If you’re considering building a small hydropower system on water flowing through your property, you have a long tradition from which to draw your inspiration. Two thousand years ago, the Greeks learned to harness the power of running water to turn the massive wheels that rotated the shafts of their wheat flour grinders. And in the hydropower heyday of the 18th century, thousands of towns and cities worldwide were located around small hydropower sites.
Today, small hydropower projects offer emissions-free power solutions for many remote communities throughout the world—such as those in Nepal, India, China, and Peru—as well as for highly industrialized countries, like the United States.
This fact sheet will help you determine whether a small hydropower system will work for your power needs and whether your location is right for hydropower technology. It will also explain the basic system components, the need for permits and water rights, and how you might be able to sell the excess electricity you generate.
In the United States today, hydropower projects provide 81 percent of the nation’s renewable electricity generation and about 10 percent of the nation’s total electricity. That’s enough to power 37.8 million homes, according to the National Hydropower Association.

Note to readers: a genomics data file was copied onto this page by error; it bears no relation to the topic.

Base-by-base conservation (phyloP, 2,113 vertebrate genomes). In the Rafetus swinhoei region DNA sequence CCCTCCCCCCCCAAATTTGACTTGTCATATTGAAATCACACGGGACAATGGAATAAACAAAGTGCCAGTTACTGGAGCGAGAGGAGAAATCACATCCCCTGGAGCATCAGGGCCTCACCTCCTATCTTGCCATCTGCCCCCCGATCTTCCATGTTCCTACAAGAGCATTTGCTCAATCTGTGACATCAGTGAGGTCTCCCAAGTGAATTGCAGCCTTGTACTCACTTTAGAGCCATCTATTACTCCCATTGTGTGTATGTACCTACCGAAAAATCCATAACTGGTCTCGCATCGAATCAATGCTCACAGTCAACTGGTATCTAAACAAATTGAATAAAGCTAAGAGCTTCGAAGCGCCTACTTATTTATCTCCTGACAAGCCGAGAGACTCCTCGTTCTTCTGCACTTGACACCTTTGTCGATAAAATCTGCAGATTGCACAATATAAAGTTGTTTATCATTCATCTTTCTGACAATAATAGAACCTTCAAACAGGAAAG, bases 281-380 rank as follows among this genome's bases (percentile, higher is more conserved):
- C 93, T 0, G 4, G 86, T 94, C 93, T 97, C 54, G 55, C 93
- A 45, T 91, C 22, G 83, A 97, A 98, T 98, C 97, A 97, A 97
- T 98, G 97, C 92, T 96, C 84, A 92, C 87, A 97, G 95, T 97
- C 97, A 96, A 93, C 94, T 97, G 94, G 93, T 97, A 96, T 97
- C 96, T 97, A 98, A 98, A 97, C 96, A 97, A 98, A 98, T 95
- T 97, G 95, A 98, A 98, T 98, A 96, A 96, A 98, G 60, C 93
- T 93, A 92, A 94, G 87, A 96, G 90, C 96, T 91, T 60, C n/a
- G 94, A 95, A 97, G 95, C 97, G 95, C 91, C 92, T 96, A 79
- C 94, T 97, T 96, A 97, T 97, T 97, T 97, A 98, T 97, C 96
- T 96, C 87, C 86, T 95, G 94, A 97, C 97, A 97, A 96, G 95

A 10 kW system can provide enough power for a large home, a small resort, or a hobby farm.
The vast majority of the hydropower produced in the United States comes from large-scale projects that generate more than 30 megawatts (MW)—enough electricity to power nearly 30,000 households. Small-scale hydropower systems are those that generate between .01 to 30 MW of electricity. Hydropower systems that generate up to 100 kilowatts (kW) of electricity are often called microhydro systems. Most of the systems used by home and small business owners would qualify as microhydro systems. In fact, a 10 kW system generally can provide enough power for a large home, a small resort, or a hobby farm.
Hydropower systems use the energy in flowing water to produce electricity or mechanical energy. Although there are several ways to harness the moving water to produce energy, run-of-the-river systems, which do not require large storage reservoirs, are often used for microhydro, and sometimes for small-scale hydro, projects. For run-of-the-river hydro projects, a portion of a river’s water is diverted to a channel, pipeline, or pressurized pipeline (penstock) that delivers it to a waterwheel or turbine. The moving water rotates the wheel or turbine, which spins a shaft. The motion of the shaft can be used for mechanical processes, such as pumping water, or it can be used to power an alternator or generator to generate electricity. This fact sheet will focus on how to develop a run-of-the-river project.